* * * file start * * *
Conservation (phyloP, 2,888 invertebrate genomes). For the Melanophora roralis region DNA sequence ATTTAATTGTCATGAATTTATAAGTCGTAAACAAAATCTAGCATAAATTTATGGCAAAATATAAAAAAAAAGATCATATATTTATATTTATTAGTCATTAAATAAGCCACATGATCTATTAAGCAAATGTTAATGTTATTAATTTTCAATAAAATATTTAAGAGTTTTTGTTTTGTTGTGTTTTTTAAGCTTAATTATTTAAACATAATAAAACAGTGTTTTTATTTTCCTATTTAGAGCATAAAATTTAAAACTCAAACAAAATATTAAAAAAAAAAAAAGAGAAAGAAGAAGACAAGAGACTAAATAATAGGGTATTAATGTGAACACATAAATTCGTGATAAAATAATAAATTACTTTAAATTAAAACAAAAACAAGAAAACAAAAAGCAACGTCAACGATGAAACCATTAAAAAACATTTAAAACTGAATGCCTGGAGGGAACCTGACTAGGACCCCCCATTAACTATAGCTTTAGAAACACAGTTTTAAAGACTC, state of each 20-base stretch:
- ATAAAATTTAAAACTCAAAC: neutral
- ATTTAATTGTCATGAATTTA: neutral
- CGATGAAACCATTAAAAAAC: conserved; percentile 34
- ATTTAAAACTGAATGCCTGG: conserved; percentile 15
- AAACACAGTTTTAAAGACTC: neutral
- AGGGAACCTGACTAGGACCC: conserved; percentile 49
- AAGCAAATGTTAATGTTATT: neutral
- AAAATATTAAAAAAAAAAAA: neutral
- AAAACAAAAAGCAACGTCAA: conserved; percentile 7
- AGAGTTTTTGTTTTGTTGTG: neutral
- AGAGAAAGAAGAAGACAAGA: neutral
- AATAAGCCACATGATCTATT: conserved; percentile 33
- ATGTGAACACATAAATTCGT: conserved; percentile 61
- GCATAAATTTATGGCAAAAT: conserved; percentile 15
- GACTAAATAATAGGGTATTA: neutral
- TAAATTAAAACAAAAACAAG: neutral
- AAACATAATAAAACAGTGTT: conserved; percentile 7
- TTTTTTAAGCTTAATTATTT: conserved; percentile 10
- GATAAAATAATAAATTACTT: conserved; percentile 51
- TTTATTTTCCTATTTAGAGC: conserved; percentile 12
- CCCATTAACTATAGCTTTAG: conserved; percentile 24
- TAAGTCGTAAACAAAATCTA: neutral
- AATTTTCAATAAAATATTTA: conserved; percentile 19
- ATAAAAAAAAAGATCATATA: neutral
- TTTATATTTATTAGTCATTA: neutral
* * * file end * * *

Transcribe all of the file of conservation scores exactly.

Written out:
Conservation (phyloP, 2,888 invertebrate genomes). For the Melanophora roralis region DNA sequence ATTTAATTGTCATGAATTTATAAGTCGTAAACAAAATCTAGCATAAATTTATGGCAAAATATAAAAAAAAAGATCATATATTTATATTTATTAGTCATTAAATAAGCCACATGATCTATTAAGCAAATGTTAATGTTATTAATTTTCAATAAAATATTTAAGAGTTTTTGTTTTGTTGTGTTTTTTAAGCTTAATTATTTAAACATAATAAAACAGTGTTTTTATTTTCCTATTTAGAGCATAAAATTTAAAACTCAAACAAAATATTAAAAAAAAAAAAAGAGAAAGAAGAAGACAAGAGACTAAATAATAGGGTATTAATGTGAACACATAAATTCGTGATAAAATAATAAATTACTTTAAATTAAAACAAAAACAAGAAAACAAAAAGCAACGTCAACGATGAAACCATTAAAAAACATTTAAAACTGAATGCCTGGAGGGAACCTGACTAGGACCCCCCATTAACTATAGCTTTAGAAACACAGTTTTAAAGACTC, state of each 20-base stretch:
- ATAAAATTTAAAACTCAAAC: neutral
- ATTTAATTGTCATGAATTTA: neutral
- CGATGAAACCATTAAAAAAC: conserved; percentile 34
- ATTTAAAACTGAATGCCTGG: conserved; percentile 15
- AAACACAGTTTTAAAGACTC: neutral
- AGGGAACCTGACTAGGACCC: conserved; percentile 49
- AAGCAAATGTTAATGTTATT: neutral
- AAAATATTAAAAAAAAAAAA: neutral
- AAAACAAAAAGCAACGTCAA: conserved; percentile 7
- AGAGTTTTTGTTTTGTTGTG: neutral
- AGAGAAAGAAGAAGACAAGA: neutral
- AATAAGCCACATGATCTATT: conserved; percentile 33
- ATGTGAACACATAAATTCGT: conserved; percentile 61
- GCATAAATTTATGGCAAAAT: conserved; percentile 15
- GACTAAATAATAGGGTATTA: neutral
- TAAATTAAAACAAAAACAAG: neutral
- AAACATAATAAAACAGTGTT: conserved; percentile 7
- TTTTTTAAGCTTAATTATTT: conserved; percentile 10
- GATAAAATAATAAATTACTT: conserved; percentile 51
- TTTATTTTCCTATTTAGAGC: conserved; percentile 12
- CCCATTAACTATAGCTTTAG: conserved; percentile 24
- TAAGTCGTAAACAAAATCTA: neutral
- AATTTTCAATAAAATATTTA: conserved; percentile 19
- ATAAAAAAAAAGATCATATA: neutral
- TTTATATTTATTAGTCATTA: neutral